On March 8, 2018, President Trump issued a proclamation formally ordering tariffs on steel and aluminum imports. The proclamation states that starting March 23, 2018, all “steel articles” imports “entered, or withdrawn from warehouse for consumption” will be subject to an additional 25% duty (essentially, a tax). The proclamation defines “steel articles” to include flat-rolled products, bars, roads, wire, sheet piling, rails, fish-plates, sole plates, tubes, pipes, hollow profiles, ingots, and stainless steel products.
The tariff applies to imports of steel articles from all countries except Canada and Mexico, which the President described as a “special case” given the “shared commitment” between those countries and the United States “to supporting each other” in certain national security and economic matters. March 8, 2018 Proclamation, para. 10.1 The proclamation mentions only Canada and Mexico, but on March 22, 2018, the President announced temporary exemptions for Argentina, Australia, Brazil, South Korea, and the countries in the European Union. It is unclear how long those exemptions will last. Additionally, a procedure will be put in place whereby importers can request special exclusions from the tariff in very limited circumstances.
Since the tariff was announced, speculation has been rampant about its effect on the construction industry. Many industry groups have issued statements on the issue. One such announcement, from the American Road & Transportation Builders Association (ARTBA), forecasts that the tariff will drive up the price of domestic steel by creating a supply vacuum, create uncertainty in the steel market, and cause construction costs to increase across-the-board to the detriment of both contractors and owners.2 However, with a different perspective, the American Institute of Steel Construction (AISC) has stated it believes that the 25% steel tariff will impact the total cost of project steel by only 5-10%, and total project costs by “less than 2%.” In its statement, AISC urged its members and customers to view the steel tariff in context, pointing out that the index cost of ready-mix concreate has increased 17% in the past several years, during which time the index cost for steel has allegedly decreased.3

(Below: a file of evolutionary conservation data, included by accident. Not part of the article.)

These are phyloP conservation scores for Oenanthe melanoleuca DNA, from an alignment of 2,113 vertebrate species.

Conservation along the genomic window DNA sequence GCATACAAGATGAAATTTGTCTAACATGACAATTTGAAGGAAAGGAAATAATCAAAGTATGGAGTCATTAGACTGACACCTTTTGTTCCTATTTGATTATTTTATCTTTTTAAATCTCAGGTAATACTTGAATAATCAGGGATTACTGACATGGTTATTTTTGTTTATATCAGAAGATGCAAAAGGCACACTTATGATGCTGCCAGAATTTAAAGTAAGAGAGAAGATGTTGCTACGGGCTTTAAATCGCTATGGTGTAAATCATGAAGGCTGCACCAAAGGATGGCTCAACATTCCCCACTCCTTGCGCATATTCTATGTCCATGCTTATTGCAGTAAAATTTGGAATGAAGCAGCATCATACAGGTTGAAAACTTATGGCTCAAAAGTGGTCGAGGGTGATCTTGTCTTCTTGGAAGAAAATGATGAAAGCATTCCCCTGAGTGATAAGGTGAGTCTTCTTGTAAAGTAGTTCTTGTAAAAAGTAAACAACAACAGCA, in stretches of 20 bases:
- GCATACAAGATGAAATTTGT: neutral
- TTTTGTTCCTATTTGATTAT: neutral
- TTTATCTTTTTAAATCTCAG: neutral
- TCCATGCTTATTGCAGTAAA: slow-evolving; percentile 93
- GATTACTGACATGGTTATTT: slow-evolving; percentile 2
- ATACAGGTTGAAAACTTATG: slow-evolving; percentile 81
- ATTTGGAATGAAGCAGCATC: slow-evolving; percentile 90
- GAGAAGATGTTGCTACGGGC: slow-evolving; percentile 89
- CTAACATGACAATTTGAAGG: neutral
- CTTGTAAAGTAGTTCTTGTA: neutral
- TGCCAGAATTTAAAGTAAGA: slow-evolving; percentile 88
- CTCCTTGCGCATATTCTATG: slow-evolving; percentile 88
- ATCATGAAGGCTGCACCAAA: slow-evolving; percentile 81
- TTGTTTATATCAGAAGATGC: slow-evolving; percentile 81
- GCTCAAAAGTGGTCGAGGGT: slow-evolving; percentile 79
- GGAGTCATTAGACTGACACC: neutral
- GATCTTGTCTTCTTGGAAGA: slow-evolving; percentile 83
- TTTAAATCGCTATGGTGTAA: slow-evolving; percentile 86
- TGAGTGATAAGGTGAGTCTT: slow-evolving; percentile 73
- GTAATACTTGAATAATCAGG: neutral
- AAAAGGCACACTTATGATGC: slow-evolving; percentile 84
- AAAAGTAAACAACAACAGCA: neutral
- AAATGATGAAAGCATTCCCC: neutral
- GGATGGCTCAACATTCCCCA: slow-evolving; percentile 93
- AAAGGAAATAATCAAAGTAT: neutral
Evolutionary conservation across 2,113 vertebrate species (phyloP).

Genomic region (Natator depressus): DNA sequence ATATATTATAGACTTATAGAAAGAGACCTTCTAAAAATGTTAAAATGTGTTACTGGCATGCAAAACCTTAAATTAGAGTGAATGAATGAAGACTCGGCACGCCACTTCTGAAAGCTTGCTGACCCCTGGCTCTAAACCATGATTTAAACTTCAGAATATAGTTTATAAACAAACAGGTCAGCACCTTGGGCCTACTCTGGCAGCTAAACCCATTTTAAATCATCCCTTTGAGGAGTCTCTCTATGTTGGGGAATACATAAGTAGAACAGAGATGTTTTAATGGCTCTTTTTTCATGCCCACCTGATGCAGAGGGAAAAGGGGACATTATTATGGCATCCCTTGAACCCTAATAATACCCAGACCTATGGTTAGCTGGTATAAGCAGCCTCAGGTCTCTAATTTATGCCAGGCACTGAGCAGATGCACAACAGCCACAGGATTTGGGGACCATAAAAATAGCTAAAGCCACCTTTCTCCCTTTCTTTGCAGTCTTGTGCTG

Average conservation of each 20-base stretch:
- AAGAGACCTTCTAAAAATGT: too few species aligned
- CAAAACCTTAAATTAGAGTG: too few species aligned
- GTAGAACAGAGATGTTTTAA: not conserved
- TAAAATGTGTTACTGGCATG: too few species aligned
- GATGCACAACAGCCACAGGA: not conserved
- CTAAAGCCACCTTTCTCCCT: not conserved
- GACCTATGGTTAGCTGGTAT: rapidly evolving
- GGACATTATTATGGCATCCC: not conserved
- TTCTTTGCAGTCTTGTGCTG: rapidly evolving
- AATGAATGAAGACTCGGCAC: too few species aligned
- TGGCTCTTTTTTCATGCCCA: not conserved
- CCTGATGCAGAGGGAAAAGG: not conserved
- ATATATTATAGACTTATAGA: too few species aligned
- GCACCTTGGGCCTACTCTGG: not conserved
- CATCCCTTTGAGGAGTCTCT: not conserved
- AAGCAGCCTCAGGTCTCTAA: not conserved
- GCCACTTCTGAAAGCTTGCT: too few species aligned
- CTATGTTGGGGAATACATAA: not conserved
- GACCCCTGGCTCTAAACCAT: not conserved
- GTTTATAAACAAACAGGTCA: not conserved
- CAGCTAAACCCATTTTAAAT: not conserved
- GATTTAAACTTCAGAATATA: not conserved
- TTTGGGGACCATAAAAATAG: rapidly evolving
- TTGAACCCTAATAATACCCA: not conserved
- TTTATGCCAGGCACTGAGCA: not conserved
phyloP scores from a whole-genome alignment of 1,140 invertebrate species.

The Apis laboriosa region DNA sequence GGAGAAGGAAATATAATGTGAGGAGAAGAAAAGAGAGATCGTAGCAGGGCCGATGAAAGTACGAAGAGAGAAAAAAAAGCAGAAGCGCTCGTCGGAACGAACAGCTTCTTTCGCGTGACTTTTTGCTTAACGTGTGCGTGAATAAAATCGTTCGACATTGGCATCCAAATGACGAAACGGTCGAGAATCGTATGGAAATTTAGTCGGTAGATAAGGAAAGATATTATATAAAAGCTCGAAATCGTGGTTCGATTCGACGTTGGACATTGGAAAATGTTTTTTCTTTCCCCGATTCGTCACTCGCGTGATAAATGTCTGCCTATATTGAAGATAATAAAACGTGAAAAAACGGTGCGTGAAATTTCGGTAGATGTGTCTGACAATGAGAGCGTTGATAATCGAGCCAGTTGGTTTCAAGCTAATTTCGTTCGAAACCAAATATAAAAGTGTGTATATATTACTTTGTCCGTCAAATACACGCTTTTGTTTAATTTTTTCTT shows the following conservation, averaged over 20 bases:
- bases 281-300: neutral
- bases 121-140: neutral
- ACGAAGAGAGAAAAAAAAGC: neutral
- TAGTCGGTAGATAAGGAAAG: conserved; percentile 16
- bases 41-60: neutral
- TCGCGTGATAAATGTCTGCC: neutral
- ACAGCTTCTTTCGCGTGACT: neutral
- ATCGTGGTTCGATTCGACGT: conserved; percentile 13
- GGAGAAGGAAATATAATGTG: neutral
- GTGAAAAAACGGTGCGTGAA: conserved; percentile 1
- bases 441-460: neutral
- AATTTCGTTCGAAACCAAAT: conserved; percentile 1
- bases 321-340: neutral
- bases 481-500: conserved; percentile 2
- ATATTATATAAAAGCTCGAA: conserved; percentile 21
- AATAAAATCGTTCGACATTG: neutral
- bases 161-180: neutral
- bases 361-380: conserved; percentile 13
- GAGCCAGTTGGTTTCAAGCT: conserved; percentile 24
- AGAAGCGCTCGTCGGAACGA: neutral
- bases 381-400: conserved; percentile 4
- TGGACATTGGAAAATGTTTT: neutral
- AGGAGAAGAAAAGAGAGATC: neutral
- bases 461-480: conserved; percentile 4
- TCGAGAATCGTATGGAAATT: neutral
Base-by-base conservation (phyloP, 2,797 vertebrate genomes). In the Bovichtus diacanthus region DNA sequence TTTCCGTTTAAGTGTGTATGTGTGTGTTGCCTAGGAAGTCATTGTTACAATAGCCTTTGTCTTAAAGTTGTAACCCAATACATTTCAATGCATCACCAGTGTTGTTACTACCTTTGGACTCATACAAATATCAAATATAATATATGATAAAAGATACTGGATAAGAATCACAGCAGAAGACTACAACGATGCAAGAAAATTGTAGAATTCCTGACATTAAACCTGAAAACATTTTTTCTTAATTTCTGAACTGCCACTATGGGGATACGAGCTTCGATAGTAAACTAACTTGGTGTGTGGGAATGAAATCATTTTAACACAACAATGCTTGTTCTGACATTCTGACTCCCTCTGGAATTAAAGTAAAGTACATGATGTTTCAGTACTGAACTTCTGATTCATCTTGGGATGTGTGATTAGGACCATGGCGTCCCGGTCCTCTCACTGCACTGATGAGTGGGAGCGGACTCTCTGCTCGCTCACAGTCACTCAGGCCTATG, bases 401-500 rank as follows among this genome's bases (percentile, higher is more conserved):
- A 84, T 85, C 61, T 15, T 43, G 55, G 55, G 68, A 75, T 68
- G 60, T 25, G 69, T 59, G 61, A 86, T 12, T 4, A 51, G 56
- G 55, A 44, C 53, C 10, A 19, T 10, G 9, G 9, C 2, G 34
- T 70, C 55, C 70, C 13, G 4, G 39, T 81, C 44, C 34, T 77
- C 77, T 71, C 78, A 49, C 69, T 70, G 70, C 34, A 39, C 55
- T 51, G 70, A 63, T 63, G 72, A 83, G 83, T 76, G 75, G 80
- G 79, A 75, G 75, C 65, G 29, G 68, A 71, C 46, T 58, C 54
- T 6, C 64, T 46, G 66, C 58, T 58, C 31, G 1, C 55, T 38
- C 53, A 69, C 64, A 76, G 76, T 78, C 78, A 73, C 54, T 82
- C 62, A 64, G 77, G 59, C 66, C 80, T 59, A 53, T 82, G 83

The ultimate effects of the tariff on both the steel market and overall construction industry remain unclear. While those effects unfold, contractors should begin taking steps to address them, such as:
- Checking existing contracts for escalation clauses that might provide relief in the event of material cost increases and delivery delays. For example, Federal Acquisition Regulation (FAR) clause 52.229-3: “Federal, State and Local Taxes” provides for price adjustments related to after-imposed federal excise taxes and duties in some circumstances on federal projects.
- Including provisions to address cost escalations (for steel in particular) in new contracts at all levels. In addition to dealing with overall price increases, contractors should consider how to address scheduling obstacles created by the steel tariff, as changes in the U.S. steel market could significantly impact material lead times.
Note that absent a contract clause specifically providing for a price or time adjustment for things like steel escalation, contracting parties generally will not be entitled to such adjustments, and must absorb any related additional costs. This is true at both the prime and subcontract level. Parties also need to be ready for practical implications, since, if a party cannot get contractual relief for such adjustments they may just decide to not honor their contracts instead of bearing the additional burden; which can dramatically impact performance periods and costs to “cover” the non-performance.